INQ Chat 3G Review



  • Stand-out design
  • Easy to handle
  • Impressive message capabilities


  • Stiff keyboard keys
  • Plasticky look and feel
  • Slow refresh rate

Key Specifications

  • Review Price: £89.99
  • 3.2-megapixel camera
  • 1,500mAh battery
  • 125g
  • Qwerty keyboard
  • 114.5mm x 61.0mm x 12.8mm

INQ and its sister company 3 have carved out an enviable niche in the mobile phone market, creating basic low cost phones that still have all the social networking and some of the Internet browsing abilities of much more expensive handsets. The INQ brand started with the INQ1, which cost a mere £80, and was followed by the Mini 3G that took things even lower to £60. Now, the Chat 3G moves things up a gear, adding a full QWERTY keyboard to the mix and raising the price to £89.99. It won’t be a combination that appeals to everyone but those wanting a cheap and capable messaging machine should definitely pay attention.

Aesthetically, the splashes of red – most notably the whole back plate – certainly make the Chat 3G stand out from the crowd but in terms of form factor and physical layout this is a plain old QWERTY smartphone of the BlackBerry ilk. Unsurprisingly, this makes it quite a large phone at 113 x 61 x 15mm but a relatively modest weight of 125g and generally neat layout make it easy to handle.

The Chat 3G’s keyboard has keys with a very pronounced curve, making them fairly easy to distinguish from each other. However, they are a little stiff and overall we prefer those of the BlackBerry Bold 9700, but then given the price difference you’d expect that to be the case. Certainly the layout is nice and intuitive and the predictive texting works very well, making speedy typing a distinct possibility.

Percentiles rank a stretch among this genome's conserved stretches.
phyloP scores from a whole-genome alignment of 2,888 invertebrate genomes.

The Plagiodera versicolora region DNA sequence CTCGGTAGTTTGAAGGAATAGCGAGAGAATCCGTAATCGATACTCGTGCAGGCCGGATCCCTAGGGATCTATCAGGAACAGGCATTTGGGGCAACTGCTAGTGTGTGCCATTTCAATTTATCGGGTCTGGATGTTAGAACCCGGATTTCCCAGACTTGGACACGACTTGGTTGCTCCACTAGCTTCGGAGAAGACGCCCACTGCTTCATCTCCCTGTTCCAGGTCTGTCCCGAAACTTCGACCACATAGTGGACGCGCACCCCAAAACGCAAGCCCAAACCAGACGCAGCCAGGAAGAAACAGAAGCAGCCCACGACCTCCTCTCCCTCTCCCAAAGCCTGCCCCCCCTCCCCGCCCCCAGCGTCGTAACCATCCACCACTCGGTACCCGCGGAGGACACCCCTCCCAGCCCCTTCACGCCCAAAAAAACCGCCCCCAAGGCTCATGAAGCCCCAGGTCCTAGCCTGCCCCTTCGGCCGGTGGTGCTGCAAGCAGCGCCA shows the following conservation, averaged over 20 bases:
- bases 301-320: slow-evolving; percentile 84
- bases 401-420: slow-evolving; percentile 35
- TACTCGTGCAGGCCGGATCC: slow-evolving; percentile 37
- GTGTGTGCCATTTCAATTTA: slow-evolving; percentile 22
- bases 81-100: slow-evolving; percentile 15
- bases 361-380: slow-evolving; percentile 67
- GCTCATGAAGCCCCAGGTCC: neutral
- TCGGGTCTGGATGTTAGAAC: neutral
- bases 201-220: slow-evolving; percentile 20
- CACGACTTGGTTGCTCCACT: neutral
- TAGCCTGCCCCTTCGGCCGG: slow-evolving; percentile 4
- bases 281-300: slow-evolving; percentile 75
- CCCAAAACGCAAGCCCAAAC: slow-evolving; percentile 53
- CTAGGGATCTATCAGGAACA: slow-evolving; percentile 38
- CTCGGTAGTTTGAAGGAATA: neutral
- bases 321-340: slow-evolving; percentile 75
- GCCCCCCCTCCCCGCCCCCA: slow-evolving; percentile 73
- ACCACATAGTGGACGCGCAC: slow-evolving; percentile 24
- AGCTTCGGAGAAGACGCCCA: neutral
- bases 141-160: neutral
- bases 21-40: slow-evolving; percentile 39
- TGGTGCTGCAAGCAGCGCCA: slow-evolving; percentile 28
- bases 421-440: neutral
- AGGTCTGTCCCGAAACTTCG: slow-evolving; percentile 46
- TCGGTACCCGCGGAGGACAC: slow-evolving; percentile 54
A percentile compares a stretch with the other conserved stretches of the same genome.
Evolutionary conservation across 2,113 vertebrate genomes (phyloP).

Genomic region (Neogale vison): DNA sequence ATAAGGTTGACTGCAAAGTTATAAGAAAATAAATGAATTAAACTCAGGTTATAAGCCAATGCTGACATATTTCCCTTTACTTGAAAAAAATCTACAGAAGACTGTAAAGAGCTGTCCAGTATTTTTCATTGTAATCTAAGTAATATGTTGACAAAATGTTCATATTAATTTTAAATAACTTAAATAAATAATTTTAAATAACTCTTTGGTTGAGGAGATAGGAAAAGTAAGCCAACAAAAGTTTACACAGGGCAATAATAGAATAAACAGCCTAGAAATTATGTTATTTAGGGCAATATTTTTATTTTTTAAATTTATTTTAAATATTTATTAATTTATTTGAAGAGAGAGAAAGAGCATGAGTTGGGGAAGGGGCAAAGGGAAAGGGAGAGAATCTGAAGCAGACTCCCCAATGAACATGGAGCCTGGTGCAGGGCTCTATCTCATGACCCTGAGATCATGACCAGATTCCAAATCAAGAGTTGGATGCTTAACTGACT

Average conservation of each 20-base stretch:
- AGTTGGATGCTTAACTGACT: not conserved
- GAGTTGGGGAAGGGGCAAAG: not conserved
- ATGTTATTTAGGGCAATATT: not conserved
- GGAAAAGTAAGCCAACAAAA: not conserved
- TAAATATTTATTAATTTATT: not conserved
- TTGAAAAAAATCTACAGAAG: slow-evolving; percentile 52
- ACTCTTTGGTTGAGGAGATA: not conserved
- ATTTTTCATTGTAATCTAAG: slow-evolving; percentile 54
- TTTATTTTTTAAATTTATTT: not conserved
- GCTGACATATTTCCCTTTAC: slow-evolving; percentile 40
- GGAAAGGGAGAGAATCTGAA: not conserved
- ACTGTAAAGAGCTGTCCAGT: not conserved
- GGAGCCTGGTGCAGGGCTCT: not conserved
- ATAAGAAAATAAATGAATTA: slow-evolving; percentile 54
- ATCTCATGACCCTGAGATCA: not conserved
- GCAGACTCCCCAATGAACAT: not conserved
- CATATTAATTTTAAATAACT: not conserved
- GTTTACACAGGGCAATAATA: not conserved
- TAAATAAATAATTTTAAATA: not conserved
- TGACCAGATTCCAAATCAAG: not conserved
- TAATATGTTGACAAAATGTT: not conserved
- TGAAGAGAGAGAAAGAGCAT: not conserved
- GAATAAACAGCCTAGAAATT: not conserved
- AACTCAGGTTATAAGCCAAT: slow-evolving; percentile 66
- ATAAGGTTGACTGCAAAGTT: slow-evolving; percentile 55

Above the keyboard is a fairly typical selection of navigation keys including call answer and call end buttons (the latter doubling as power), two soft keys, a menu button and one labelled ‘C’ for Cancel. These all sit around a central circular D-pad that consists of a directional ring and inner selection button. All of these work very well together and make for a very intuitive user experience, though considering the emphasis on messaging we think many people would like to see a trackball or similar for fast scrolling.

Aside from the Chat 3G’s generally plasticky look and feel, its screen is the first real clue that this is a budget phone. With a size of 2.4in yet a resolution of just 320 x 240 it is noticeably less sharp than that of just about any similarly sized device we can think of. There’s also a lot of contrast shift when viewed from any angle apart from directly perpendicular, and its slow refresh rate can strain the eyes after a while. It’s perfectly adequate for general messaging and phone use but viewing web pages or long emails is a chore.

The web browser itself is reasonably capable thanks to its ability to display full size webpages. However, it is quite slow, particularly when scrolling, which combined with the low resolution makes for frustrating progress. Something else that doesn’t help is the lack of Wi-Fi, which means browsing is slow wherever you are despite the inclusion of 3G. Factor in the price of this handset, though, and it’s about as good as could be expected.

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